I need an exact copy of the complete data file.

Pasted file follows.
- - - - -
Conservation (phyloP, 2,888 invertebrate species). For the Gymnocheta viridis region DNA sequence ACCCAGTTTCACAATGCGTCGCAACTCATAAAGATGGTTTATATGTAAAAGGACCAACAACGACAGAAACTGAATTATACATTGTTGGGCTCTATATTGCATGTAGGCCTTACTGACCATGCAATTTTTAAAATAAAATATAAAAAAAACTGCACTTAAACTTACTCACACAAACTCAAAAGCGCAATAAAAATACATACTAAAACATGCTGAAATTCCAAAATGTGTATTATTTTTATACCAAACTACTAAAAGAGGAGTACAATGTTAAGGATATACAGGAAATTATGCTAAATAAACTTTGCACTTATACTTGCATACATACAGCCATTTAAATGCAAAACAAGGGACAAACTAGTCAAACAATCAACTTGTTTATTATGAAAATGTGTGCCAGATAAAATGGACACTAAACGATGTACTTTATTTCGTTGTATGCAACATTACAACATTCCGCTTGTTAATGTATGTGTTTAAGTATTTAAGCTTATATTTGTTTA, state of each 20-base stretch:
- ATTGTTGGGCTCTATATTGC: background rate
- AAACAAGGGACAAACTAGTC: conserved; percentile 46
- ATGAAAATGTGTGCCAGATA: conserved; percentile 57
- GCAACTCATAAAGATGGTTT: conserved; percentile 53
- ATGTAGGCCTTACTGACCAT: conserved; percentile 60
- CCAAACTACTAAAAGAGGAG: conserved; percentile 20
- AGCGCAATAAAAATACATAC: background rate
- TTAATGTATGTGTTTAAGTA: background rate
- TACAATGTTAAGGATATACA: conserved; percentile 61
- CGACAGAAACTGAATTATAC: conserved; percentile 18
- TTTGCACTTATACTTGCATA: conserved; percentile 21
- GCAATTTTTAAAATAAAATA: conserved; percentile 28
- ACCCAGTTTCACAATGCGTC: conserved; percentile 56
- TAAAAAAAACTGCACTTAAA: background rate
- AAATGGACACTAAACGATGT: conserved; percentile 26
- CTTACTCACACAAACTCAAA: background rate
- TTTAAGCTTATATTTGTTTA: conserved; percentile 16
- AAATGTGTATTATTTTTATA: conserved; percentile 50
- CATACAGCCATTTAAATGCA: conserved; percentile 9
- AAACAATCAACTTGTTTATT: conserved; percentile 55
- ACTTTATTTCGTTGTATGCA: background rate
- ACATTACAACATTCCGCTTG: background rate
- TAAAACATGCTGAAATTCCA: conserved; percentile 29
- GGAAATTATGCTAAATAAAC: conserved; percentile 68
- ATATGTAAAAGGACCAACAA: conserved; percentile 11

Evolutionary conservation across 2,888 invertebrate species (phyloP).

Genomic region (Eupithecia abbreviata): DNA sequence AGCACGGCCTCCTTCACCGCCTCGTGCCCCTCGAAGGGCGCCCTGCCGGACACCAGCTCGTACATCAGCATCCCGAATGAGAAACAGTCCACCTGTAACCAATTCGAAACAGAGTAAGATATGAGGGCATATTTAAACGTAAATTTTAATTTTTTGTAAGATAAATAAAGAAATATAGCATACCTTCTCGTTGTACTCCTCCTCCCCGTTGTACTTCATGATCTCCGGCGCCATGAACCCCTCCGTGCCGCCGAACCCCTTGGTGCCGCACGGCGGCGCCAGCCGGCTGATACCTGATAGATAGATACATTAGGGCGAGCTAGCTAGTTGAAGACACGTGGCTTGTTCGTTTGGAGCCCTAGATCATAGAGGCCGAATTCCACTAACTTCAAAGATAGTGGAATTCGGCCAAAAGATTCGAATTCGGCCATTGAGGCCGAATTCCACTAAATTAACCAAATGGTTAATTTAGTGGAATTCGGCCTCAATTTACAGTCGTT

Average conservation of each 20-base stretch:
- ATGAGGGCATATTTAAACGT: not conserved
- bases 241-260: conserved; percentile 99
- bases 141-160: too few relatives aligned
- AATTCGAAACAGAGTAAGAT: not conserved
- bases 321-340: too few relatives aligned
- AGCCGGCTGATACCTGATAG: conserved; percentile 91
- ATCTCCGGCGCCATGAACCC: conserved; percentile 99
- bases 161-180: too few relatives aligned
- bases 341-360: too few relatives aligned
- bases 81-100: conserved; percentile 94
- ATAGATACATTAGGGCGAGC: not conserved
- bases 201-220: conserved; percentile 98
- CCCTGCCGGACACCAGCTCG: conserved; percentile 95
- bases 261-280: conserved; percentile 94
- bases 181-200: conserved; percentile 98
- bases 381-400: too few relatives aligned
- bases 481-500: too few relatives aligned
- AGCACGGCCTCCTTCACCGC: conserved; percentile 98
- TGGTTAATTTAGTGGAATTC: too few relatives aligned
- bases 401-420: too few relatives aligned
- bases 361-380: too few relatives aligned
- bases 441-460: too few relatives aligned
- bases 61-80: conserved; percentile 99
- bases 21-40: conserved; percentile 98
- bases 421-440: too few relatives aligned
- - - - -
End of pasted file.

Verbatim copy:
Conservation (phyloP, 2,888 invertebrate species). For the Gymnocheta viridis region DNA sequence ACCCAGTTTCACAATGCGTCGCAACTCATAAAGATGGTTTATATGTAAAAGGACCAACAACGACAGAAACTGAATTATACATTGTTGGGCTCTATATTGCATGTAGGCCTTACTGACCATGCAATTTTTAAAATAAAATATAAAAAAAACTGCACTTAAACTTACTCACACAAACTCAAAAGCGCAATAAAAATACATACTAAAACATGCTGAAATTCCAAAATGTGTATTATTTTTATACCAAACTACTAAAAGAGGAGTACAATGTTAAGGATATACAGGAAATTATGCTAAATAAACTTTGCACTTATACTTGCATACATACAGCCATTTAAATGCAAAACAAGGGACAAACTAGTCAAACAATCAACTTGTTTATTATGAAAATGTGTGCCAGATAAAATGGACACTAAACGATGTACTTTATTTCGTTGTATGCAACATTACAACATTCCGCTTGTTAATGTATGTGTTTAAGTATTTAAGCTTATATTTGTTTA, state of each 20-base stretch:
- ATTGTTGGGCTCTATATTGC: background rate
- AAACAAGGGACAAACTAGTC: conserved; percentile 46
- ATGAAAATGTGTGCCAGATA: conserved; percentile 57
- GCAACTCATAAAGATGGTTT: conserved; percentile 53
- ATGTAGGCCTTACTGACCAT: conserved; percentile 60
- CCAAACTACTAAAAGAGGAG: conserved; percentile 20
- AGCGCAATAAAAATACATAC: background rate
- TTAATGTATGTGTTTAAGTA: background rate
- TACAATGTTAAGGATATACA: conserved; percentile 61
- CGACAGAAACTGAATTATAC: conserved; percentile 18
- TTTGCACTTATACTTGCATA: conserved; percentile 21
- GCAATTTTTAAAATAAAATA: conserved; percentile 28
- ACCCAGTTTCACAATGCGTC: conserved; percentile 56
- TAAAAAAAACTGCACTTAAA: background rate
- AAATGGACACTAAACGATGT: conserved; percentile 26
- CTTACTCACACAAACTCAAA: background rate
- TTTAAGCTTATATTTGTTTA: conserved; percentile 16
- AAATGTGTATTATTTTTATA: conserved; percentile 50
- CATACAGCCATTTAAATGCA: conserved; percentile 9
- AAACAATCAACTTGTTTATT: conserved; percentile 55
- ACTTTATTTCGTTGTATGCA: background rate
- ACATTACAACATTCCGCTTG: background rate
- TAAAACATGCTGAAATTCCA: conserved; percentile 29
- GGAAATTATGCTAAATAAAC: conserved; percentile 68
- ATATGTAAAAGGACCAACAA: conserved; percentile 11

Evolutionary conservation across 2,888 invertebrate species (phyloP).

Genomic region (Eupithecia abbreviata): DNA sequence AGCACGGCCTCCTTCACCGCCTCGTGCCCCTCGAAGGGCGCCCTGCCGGACACCAGCTCGTACATCAGCATCCCGAATGAGAAACAGTCCACCTGTAACCAATTCGAAACAGAGTAAGATATGAGGGCATATTTAAACGTAAATTTTAATTTTTTGTAAGATAAATAAAGAAATATAGCATACCTTCTCGTTGTACTCCTCCTCCCCGTTGTACTTCATGATCTCCGGCGCCATGAACCCCTCCGTGCCGCCGAACCCCTTGGTGCCGCACGGCGGCGCCAGCCGGCTGATACCTGATAGATAGATACATTAGGGCGAGCTAGCTAGTTGAAGACACGTGGCTTGTTCGTTTGGAGCCCTAGATCATAGAGGCCGAATTCCACTAACTTCAAAGATAGTGGAATTCGGCCAAAAGATTCGAATTCGGCCATTGAGGCCGAATTCCACTAAATTAACCAAATGGTTAATTTAGTGGAATTCGGCCTCAATTTACAGTCGTT

Average conservation of each 20-base stretch:
- ATGAGGGCATATTTAAACGT: not conserved
- bases 241-260: conserved; percentile 99
- bases 141-160: too few relatives aligned
- AATTCGAAACAGAGTAAGAT: not conserved
- bases 321-340: too few relatives aligned
- AGCCGGCTGATACCTGATAG: conserved; percentile 91
- ATCTCCGGCGCCATGAACCC: conserved; percentile 99
- bases 161-180: too few relatives aligned
- bases 341-360: too few relatives aligned
- bases 81-100: conserved; percentile 94
- ATAGATACATTAGGGCGAGC: not conserved
- bases 201-220: conserved; percentile 98
- CCCTGCCGGACACCAGCTCG: conserved; percentile 95
- bases 261-280: conserved; percentile 94
- bases 181-200: conserved; percentile 98
- bases 381-400: too few relatives aligned
- bases 481-500: too few relatives aligned
- AGCACGGCCTCCTTCACCGC: conserved; percentile 98
- TGGTTAATTTAGTGGAATTC: too few relatives aligned
- bases 401-420: too few relatives aligned
- bases 361-380: too few relatives aligned
- bases 441-460: too few relatives aligned
- bases 61-80: conserved; percentile 99
- bases 21-40: conserved; percentile 98
- bases 421-440: too few relatives aligned